Former sex slave fights illegal trade

Monday, June 21, 2010

"Girls are taught only shame and ignorance about their bodies and men have their first sexual experience in brothels. Rape is the only thing they know." Photo: AFP

June 22, 2010


Somaly Mam emerged from a life of sex slavery in Cambodia to become a champion of women's rights and one of Time Magazine's 100 most influential people on the planet.

Abandoned by her parents, Mam was raped at 12, forced to marry at 14 and then sold into prostitution.

She suffered years of abuse before escaping with the help of a Medicin Sans Frontieres worker, whom she later married.

Mam has never had any formal schooling, yet she now speaks five languages.

She has become a tireless activist heading two organisations which fight sexual slavery, and has received international humanitarian awards.

Mam spoke about her extraordinary life during her first visit to Australia, in between a flurry of book signings, public lectures and meetings with politicians.

Her autobiography, The Road of Lost Innocence, has been reprinted many times.

It is a grim story of abuse - young lives broken by rape, torture and starvation together with betrayal by the very people who should have protected their own children.

Poverty also causes Cambodian families to sell their daughters into prostitution.

Mam says her story is symptomatic of a country with a long history of treating females worse than livestock.

"Cambodian society is about violence and submission," she told AAP.

"That smile people associate with gentle Cambodian women is a lie.

"It's always been like that. Women have been beaten slaves since before the Khmer Rouge, who killed any compassion there was.

"Although the situation is changing, 30 years later Cambodian society is still struggling. People only care about themselves."

Cambodians are a silent people, Mam says, and women's suffering is also endured in silence, compounded by a lack of education in all spheres.

"Girls are taught only shame and ignorance about their bodies and men have their first sexual experience in brothels. Rape is the only thing they know."

Up to 70 per cent of brothel clients are Cambodian men and the remaining 30 per cent are foreigners including paedophiles targeting children, she says.

Although Mam was able to escape her past by living in France for a while with her French husband Pierre, she continues to be haunted by nightmares and post-traumatic stress.

Mam says she felt driven to rescue girls like herself. Together with Pierre she started saving victims of sexual slavery in Cambodia even though police and corrupt politicians were as bad as the pimps and clients who wanted her gone.

She was one of the founding members of AFESIP (Acting for Women in Distressing Circumstances), which has rescued and rehabilitated over 4000 women since 1996.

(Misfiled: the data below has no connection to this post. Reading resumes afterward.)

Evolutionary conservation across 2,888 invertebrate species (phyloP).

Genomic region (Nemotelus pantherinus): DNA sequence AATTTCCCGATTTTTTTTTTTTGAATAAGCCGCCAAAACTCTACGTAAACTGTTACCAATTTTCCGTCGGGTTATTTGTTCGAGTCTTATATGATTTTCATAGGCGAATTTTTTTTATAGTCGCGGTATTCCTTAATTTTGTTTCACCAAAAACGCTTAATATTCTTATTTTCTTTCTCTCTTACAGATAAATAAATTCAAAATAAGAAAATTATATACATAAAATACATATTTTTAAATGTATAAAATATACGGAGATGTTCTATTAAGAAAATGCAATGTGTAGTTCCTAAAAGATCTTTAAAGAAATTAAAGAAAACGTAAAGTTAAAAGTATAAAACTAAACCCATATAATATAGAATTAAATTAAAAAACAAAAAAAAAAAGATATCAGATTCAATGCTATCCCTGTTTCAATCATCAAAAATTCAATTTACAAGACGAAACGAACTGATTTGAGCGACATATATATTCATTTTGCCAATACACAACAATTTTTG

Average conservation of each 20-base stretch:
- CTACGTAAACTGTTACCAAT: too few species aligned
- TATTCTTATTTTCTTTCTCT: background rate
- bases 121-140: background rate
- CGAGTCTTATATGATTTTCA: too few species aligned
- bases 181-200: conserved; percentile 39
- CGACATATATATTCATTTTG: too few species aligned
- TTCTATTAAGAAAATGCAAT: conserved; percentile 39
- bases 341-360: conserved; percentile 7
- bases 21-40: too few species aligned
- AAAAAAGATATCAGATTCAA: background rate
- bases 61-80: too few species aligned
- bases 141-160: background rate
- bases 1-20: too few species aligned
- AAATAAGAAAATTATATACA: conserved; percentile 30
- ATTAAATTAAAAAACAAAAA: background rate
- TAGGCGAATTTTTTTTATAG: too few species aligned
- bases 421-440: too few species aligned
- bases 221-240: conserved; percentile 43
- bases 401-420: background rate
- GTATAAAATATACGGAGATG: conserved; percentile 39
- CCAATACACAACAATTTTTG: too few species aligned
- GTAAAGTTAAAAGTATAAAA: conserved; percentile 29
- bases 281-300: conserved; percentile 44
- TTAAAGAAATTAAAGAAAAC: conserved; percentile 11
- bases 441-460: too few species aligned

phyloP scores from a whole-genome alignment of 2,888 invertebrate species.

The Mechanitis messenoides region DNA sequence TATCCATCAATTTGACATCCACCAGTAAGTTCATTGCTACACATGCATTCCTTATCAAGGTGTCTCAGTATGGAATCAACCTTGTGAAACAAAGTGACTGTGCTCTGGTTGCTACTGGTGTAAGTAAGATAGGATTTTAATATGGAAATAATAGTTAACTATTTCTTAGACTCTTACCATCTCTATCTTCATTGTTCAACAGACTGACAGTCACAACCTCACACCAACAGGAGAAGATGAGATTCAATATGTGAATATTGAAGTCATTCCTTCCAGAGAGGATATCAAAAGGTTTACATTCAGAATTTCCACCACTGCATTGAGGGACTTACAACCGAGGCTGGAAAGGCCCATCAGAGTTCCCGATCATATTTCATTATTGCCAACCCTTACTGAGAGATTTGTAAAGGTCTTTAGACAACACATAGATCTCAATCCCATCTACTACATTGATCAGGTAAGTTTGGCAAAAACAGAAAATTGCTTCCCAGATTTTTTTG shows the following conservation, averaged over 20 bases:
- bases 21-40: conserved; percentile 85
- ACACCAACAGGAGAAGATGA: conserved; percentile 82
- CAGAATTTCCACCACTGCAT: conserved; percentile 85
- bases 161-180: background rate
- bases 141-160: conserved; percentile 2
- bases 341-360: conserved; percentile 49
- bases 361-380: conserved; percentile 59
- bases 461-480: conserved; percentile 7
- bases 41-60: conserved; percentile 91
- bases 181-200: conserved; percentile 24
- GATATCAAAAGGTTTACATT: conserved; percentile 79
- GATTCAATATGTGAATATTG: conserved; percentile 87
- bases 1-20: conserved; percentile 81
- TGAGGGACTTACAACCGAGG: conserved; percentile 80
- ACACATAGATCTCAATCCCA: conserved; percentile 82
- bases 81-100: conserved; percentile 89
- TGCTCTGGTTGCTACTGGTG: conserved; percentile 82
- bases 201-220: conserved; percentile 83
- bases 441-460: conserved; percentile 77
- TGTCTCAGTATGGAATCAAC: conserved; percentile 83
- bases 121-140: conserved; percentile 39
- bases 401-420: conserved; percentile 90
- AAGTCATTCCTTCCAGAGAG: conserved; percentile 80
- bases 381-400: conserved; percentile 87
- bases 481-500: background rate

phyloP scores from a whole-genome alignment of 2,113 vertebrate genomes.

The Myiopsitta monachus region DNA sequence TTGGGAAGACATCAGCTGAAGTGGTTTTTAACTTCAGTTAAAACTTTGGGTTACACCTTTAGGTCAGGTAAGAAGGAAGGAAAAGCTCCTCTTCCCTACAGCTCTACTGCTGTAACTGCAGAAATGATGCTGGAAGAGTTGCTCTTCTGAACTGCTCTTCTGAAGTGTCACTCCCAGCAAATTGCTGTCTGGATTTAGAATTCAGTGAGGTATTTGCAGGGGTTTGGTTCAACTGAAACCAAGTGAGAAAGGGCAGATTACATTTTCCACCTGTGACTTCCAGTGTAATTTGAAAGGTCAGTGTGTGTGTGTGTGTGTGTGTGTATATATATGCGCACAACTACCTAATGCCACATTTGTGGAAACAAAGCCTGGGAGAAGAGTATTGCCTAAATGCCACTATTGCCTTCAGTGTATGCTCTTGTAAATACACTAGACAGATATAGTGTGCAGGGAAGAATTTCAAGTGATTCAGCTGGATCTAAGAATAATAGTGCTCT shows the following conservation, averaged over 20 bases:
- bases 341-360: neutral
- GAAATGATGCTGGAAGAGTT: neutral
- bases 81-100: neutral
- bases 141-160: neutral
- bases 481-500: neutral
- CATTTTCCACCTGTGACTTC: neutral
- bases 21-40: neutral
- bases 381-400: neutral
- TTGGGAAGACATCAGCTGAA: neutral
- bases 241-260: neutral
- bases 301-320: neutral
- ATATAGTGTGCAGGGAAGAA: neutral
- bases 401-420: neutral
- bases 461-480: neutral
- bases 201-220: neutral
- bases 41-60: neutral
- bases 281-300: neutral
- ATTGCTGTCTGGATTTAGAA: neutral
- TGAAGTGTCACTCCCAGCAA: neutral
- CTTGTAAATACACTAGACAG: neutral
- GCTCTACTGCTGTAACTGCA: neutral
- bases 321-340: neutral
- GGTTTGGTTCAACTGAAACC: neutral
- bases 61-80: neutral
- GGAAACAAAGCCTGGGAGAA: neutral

Now divorced, Mam says her traumatic past makes it impossible for her to be in a relationship.

But becoming a mother helped her feel love for the first time.

Mam has three children aged 18, 14 and eight. The oldest girl, Ning, is her sister's daughter whom she adopted.

"I'm not a gentle girl and life has been a fight, but out of this, and becoming a mother, came love."

The motherly love she discovered now fuels her mission in Cambodia, where she lives, to maintain three shelters for rescued sex slaves where their dignity is rebuilt through nurturing and education.

"It takes five minutes to rescue a girl and then the hard work starts," she says.

"First give them love until they feel it and they feel safe. Prove to them they can trust, and then start building life skills."

Bill Livermore, the US head of the Somaly Mam Foundation, says a key to ending trafficking is empowering women.

"Access to education, law and the economy is a must. If you take 50 per cent of the population out of those areas, countries do not thrive. Cambodia is very poor".

Livermore also advocates embarrassing governments who tolerate the sex slavery scourge "because governments won't change unless they are embarrassed to change".

He says the rehabilitation success rate in Cambodia soared after survivors were encouraged to rescue other girls.

"It went up from 65 per cent to 90 per cent because they were able to bond with the prostitutes and that's the kind of skill that a PhD from Harvard will never give you," he says.

The foundation was created in the US in 2007 and has a combination of corporate and private funding - not a cent comes from the United Nations or any government body.

Mam's high international profile helps, although old enemies remain. There have been threats on her life and she has a driver and a full-time bodyguard.

"If they kill me, there will be many more to take my place," she says.

  • One in 40 Cambodian girls is sold into sexual slavery
  • Human trafficking is the second-largest organised crime in the world, even bigger than the drugs trade
  • 2-4 million women and girls will be sold into prostitution worldwide over the next 12 months
  • Over a million will be small children
  • Some girls will be sold for as little as $US10 and will be as young as five
  • Profits from sexual slavery are estimated at up to $US12 billion annually
Sources: US State Department, UNICEF, UN Office of Drugs and Crime
The Road of Lost Innocence, by Somaly Mam, is published by Virago Press.
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